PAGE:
• Halabetasol
    A doctor may prescribe halobetasol to treat eczema, dermatitis, or various other skin problems. This eMedTV Web page offers a brief overview of this skin medicine, including some general dosing tips. Halabetasol is a common misspelling of halobetasol.
  • Halbetasol
    Halobetasol is a medicine licensed to treat psoriasis, dermatitis, eczema, and various other skin problems. This eMedTV article gives a brief overview of this drug and provides a link to more information. Halbetasol is a common misspelling of halobetasol.
  • Halbetasol Cream
    As this eMedTV article explains, halobetasol cream and ointment are prescribed to treat certain skin conditions. This page covers how this medicine works and lists possible side effects. Halbetasol cream is a common misspelling of halobetasol.
  • Halbetasol Propionate
    As this eMedTV page explains, halobetasol is prescribed to treat certain skin conditions, such as eczema and psoriasis. This page covers how this drug works and lists side effects. Halbetasol propionate is a common misspelling of halobetasol propionate.
  • Halobetasol
    Available only with a prescription, halobetasol is a medicine used to treat a wide variety of skin conditions. This eMedTV page presents an in-depth look at halobetasol, including skin problems it is approved to treat, dosing tips, side effects, and more.
  • Halobetasol Cream
    If you have eczema or dermatitis, a doctor may prescribe an ointment or cream form of halobetasol. This eMedTV Web page offers a brief description of what this medicine is used for and how it works. A link to more information is also provided.
  • Halobetasol Dosage
    This article from the eMedTV Web library describes the guidelines for dosing with halobetasol cream or ointment. This article explains how often the drug is applied, offers tips on using it, and discusses why it should not be used for more than two weeks.
  • Halobetasol Ointment
    This eMedTV Web page discusses halobetasol ointment and cream, which can help relieve itching and inflammation caused by psoriasis, eczema, and certain other skin conditions. This page offers an overview of this drug and provides a link to more details.
  • Halobetasol Propionate Cream
    People with skin conditions like dermatitis or eczema may benefit from halobetasol propionate cream. This eMedTV page offers a brief description of what this medicine is used for and possible side effects. A link to more details is also provided.
  • Halobetasol Propionate Drug Information
    This eMedTV resource presents a brief overview of halobetasol propionate, with information on how this drug works to treat skin conditions like eczema and psoriasis. This article also links to more details on dosing guidelines, side effects, and more.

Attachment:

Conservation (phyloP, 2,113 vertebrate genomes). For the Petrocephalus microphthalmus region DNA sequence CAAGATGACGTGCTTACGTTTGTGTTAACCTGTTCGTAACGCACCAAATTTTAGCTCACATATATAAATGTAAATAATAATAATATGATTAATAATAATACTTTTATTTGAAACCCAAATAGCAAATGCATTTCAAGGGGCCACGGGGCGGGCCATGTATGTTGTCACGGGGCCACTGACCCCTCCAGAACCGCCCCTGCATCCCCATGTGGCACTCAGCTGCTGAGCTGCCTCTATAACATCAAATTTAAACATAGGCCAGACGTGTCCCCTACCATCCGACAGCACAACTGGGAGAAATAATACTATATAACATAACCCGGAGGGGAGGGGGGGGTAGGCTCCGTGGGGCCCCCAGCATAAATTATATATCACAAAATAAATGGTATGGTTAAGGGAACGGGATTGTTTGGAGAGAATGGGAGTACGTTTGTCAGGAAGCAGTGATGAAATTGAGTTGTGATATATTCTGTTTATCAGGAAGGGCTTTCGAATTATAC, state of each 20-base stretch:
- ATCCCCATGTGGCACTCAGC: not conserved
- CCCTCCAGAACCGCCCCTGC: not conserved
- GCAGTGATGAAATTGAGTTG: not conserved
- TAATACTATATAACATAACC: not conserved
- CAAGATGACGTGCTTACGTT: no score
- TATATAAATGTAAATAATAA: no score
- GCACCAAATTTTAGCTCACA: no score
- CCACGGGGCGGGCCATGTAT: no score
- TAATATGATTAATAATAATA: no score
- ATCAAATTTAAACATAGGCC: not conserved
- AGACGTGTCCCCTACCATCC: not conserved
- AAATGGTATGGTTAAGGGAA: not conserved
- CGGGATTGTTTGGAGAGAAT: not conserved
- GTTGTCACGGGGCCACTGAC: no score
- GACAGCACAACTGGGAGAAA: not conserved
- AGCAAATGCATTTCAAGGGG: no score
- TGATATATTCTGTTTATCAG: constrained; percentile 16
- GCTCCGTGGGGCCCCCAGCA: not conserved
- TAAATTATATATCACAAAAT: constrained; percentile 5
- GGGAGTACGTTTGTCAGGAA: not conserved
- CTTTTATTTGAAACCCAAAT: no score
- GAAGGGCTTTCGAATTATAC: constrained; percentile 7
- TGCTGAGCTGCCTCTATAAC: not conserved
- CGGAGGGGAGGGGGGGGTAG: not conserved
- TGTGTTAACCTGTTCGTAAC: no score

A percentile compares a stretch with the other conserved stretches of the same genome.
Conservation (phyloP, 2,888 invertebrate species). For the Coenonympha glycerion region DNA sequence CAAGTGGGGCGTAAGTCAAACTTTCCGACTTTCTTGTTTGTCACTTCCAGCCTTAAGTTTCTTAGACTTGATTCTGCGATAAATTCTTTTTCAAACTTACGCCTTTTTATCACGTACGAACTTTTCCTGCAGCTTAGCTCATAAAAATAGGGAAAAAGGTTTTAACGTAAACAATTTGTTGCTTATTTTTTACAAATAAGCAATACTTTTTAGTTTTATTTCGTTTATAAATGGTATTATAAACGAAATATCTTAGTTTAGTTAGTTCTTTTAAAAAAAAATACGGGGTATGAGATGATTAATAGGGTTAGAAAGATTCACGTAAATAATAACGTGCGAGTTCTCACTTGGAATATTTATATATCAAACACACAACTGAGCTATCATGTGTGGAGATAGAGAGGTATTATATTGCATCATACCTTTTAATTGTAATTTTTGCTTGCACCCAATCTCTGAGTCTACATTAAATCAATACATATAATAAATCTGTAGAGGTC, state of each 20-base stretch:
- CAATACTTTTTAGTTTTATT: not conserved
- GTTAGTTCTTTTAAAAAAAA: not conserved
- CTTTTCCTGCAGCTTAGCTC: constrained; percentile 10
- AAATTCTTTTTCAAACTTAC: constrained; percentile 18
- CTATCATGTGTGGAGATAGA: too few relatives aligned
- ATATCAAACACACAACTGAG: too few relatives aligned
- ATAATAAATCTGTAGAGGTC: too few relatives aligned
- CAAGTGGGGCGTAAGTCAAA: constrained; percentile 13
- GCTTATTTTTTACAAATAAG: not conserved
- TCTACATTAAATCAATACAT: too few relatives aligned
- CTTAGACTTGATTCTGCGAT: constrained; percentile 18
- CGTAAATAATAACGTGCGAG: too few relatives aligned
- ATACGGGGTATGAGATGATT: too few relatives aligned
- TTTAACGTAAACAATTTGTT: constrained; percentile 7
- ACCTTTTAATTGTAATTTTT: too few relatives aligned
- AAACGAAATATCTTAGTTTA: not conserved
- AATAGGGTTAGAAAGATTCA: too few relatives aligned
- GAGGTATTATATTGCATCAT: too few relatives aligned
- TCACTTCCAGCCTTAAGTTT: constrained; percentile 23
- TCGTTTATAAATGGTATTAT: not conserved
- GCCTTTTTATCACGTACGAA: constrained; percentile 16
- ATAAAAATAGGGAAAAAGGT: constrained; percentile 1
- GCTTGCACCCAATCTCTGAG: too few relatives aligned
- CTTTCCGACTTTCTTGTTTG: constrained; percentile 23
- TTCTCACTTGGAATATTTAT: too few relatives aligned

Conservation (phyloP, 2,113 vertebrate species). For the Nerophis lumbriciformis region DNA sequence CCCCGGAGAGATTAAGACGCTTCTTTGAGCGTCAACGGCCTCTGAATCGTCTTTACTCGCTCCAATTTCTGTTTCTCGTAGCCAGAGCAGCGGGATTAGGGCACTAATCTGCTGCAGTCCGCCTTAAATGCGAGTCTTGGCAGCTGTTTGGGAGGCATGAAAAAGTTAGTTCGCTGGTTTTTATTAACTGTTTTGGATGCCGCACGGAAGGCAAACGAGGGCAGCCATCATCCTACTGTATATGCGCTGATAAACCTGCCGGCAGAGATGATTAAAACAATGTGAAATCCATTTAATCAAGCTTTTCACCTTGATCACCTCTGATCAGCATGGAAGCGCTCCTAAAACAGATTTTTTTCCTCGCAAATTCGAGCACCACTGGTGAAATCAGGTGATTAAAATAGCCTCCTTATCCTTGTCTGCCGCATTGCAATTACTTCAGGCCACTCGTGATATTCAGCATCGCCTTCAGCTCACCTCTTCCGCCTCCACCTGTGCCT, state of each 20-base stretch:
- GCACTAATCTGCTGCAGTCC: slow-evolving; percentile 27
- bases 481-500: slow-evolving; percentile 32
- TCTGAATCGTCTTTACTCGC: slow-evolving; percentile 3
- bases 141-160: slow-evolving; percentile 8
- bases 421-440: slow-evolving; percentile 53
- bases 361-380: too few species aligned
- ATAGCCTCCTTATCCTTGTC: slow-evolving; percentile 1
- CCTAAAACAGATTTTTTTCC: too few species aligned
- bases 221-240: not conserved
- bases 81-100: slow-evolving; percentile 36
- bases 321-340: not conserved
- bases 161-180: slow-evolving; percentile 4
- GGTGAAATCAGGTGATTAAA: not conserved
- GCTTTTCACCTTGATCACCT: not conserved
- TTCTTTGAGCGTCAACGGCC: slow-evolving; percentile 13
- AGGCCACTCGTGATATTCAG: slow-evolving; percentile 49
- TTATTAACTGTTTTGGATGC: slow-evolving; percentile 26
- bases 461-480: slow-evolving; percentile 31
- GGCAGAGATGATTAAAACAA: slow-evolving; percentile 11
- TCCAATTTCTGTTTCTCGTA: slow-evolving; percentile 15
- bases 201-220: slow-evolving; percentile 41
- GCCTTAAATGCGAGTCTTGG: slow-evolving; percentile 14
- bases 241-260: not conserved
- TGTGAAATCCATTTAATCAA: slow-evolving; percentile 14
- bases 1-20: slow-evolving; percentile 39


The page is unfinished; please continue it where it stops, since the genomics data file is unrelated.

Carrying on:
• Halobetasol Propionate Ointment
    A doctor may prescribe halobetasol ointment or cream to treat eczema, poison ivy, or other skin problems. This eMedTV page offers some details on what this medicine is prescribed for, how it works, and dosing tips. A link to more details is also provided.
  • Halobetasol Propronate Cream
    A doctor may prescribe halobetasol to treat eczema, dermatitis, or other skin problems. This eMedTV article covers specific uses of the drug and links to more details. Halobetasol propronate cream is a common misspelling of halobetasol propionate cream.
  • Halobetasol Side Effects
    As with any drug, problems are possible with halobetasol and are described in detail in this eMedTV segment. Some common halobetasol side effects listed in this article include skin burning or stinging. A list of serious complications is also provided.
  • Halobetsol Ointment
    This eMedTV page offers a brief overview of halobetasol ointment and cream, including how these products work to treat several skin conditions. A link to more information is included. Halobetsol ointment is a common misspelling of halobetasol ointment.
  • Information on Psoriasis
    Psoriasis is a skin disease that is often characterized by patches of thick, red skin with silvery scales. This eMedTV article gives a brief overview of psoriasis, with information on what causes it, treatment options, and more.
  • Is DesOwen Available Over-the-Counter?
    As this eMedTV article explains, DesOwen is not available over-the-counter (OTC). This page takes a look at this prescription medication, including what it is used for and why it is not suitable for some people. A link to more details is also included.
  • Is Diet Related to Psoriatic Arthritis?
    Although there is no clear link between diet and psoriatic arthritis symptoms, this eMedTV article explains that keeping a food diary and eliminating certain foods can't hurt. It can benefit your overall health and may help you identify "triggers."
  • Is Gluten Intolerance Related to Psoriatic Arthritis?